What would the world be like if we were all more alike?
This isn’t just a philosophical question. In many ways, we live as though we wished others were more like us. We spend time with those who are similar to us and avoid those who seem to be different. We enjoy being around those who share our viewpoint and avoid those who challenge it. We accept the parts of others that make us comfortable and ignore or reject the rest.
But what about our diversity? Do we embrace it, or do we merely tolerate it?
Over time, I’ve grown to appreciate the importance of our differentness. I’ve gotten to the point where I think of this incredible diversity — within our universe, within our human family — as one of our greatest blessings.
Now, I look at it this way:
If there was no diversity and everyone was just like me, the world would be a very different place. We’d have a lot of stories being written, but they’d all be coming from one point of view so they’d get stale and repetitive. And I’m not sure how any of the stories would get recorded — I have no clue how to make a pen or paper or a printing press. Computers and the Internet? Forget it. My brain doesn’t work that way. They wouldn’t exist.
And that’s not all. Heating? Electricity? Plumbing? Are you kidding? I can barely re-caulk my bathtub without hurting myself. There would be no roads or cars, no airplanes or boats. No buildings, either. You wouldn’t want to step into any structure that I designed or constructed. Definitely not safe.
If everyone were like me, we’d have no music — sorry, not my gift. No art — love it but don‘t have a talent for it. No science. No math. No doctors to keep us healthy, no medicine to save our lives … and on and on.
Basically, if everyone was like me, we’d all be sitting in a cave somewhere huddled around a fire — assuming we could start a fire — telling each other the same story over and over.
Not very appealing, eh?
Of course, the benefits of our diversity go way beyond our creature comforts. Our thoughts are influenced and shaped by the thoughts of others, even those with whom we disagree. Different points of view challenge and reshape our thinking. Relationships challenge us to grow and move outside of ourselves in so many ways, offering us the opportunity to see life through another‘s very different eyes.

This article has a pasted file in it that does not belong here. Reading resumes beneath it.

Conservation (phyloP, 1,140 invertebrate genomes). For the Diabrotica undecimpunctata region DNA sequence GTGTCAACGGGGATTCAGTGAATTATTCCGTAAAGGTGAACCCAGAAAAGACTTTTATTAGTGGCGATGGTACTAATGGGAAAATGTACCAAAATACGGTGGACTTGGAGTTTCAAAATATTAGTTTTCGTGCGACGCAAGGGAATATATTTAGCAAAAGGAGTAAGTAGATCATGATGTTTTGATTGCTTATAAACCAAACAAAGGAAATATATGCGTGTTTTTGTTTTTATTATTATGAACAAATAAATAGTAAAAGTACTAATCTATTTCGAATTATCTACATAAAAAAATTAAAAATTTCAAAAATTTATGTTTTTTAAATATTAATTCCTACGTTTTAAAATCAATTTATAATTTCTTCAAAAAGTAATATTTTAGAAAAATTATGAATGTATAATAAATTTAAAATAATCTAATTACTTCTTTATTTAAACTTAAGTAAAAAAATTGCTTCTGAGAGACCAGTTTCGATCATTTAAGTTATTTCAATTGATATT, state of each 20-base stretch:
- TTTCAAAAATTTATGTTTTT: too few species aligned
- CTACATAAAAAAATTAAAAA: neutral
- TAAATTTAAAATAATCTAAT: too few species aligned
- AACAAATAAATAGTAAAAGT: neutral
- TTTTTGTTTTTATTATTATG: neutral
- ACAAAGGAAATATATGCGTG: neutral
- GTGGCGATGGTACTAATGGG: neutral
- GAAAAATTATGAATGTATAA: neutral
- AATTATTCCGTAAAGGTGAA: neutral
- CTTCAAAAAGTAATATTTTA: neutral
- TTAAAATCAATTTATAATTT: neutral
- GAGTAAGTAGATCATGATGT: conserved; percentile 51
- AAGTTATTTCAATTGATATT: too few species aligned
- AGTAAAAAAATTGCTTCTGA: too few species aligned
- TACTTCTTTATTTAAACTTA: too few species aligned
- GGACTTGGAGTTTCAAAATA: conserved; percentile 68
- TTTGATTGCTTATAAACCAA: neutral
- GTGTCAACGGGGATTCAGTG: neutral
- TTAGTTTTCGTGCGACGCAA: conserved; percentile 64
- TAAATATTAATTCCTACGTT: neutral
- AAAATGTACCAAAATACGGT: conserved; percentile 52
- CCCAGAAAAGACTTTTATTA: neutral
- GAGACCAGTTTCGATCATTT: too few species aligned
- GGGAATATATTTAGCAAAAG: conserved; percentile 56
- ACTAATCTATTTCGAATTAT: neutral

Our differences can expand us and complete us, if we let them.
Our experience of God also is grounded in diversity. Each of us experiences God in our own way, through our unique but limited perspective. We also experience and learn about God through each other. One verse says we get to know God through love, and that always involves another person who is in many ways very different from us.
There’s no getting away from it.
So much of our religious tradition honors our diversity, even if so many of our religious institutions do not. Genesis describes a creator who loves diversity and thinks that the many, many differences in our world are very, very good. In the story of Noah’s ark, the creator insists on a boat big enough to preserve all of that diversity. There are many stories of Jesus rejecting those who tried to limit God to their own narrow terms. The idea of the trinity emphasizes that there is diversity within the divine.
We encounter divinity through our diversity. Although our diversity can be very challenging, it’s what makes everything possible.
Do we embrace it and promote it? And if we don’t, aren’t we in a real sense choosing to live in a cave, huddled around a fire, telling each other the same story?
Joe Kay is a professional writer living in the Midwest.
Image: Diversity illustration, Cienpies Design / Shutterstock.com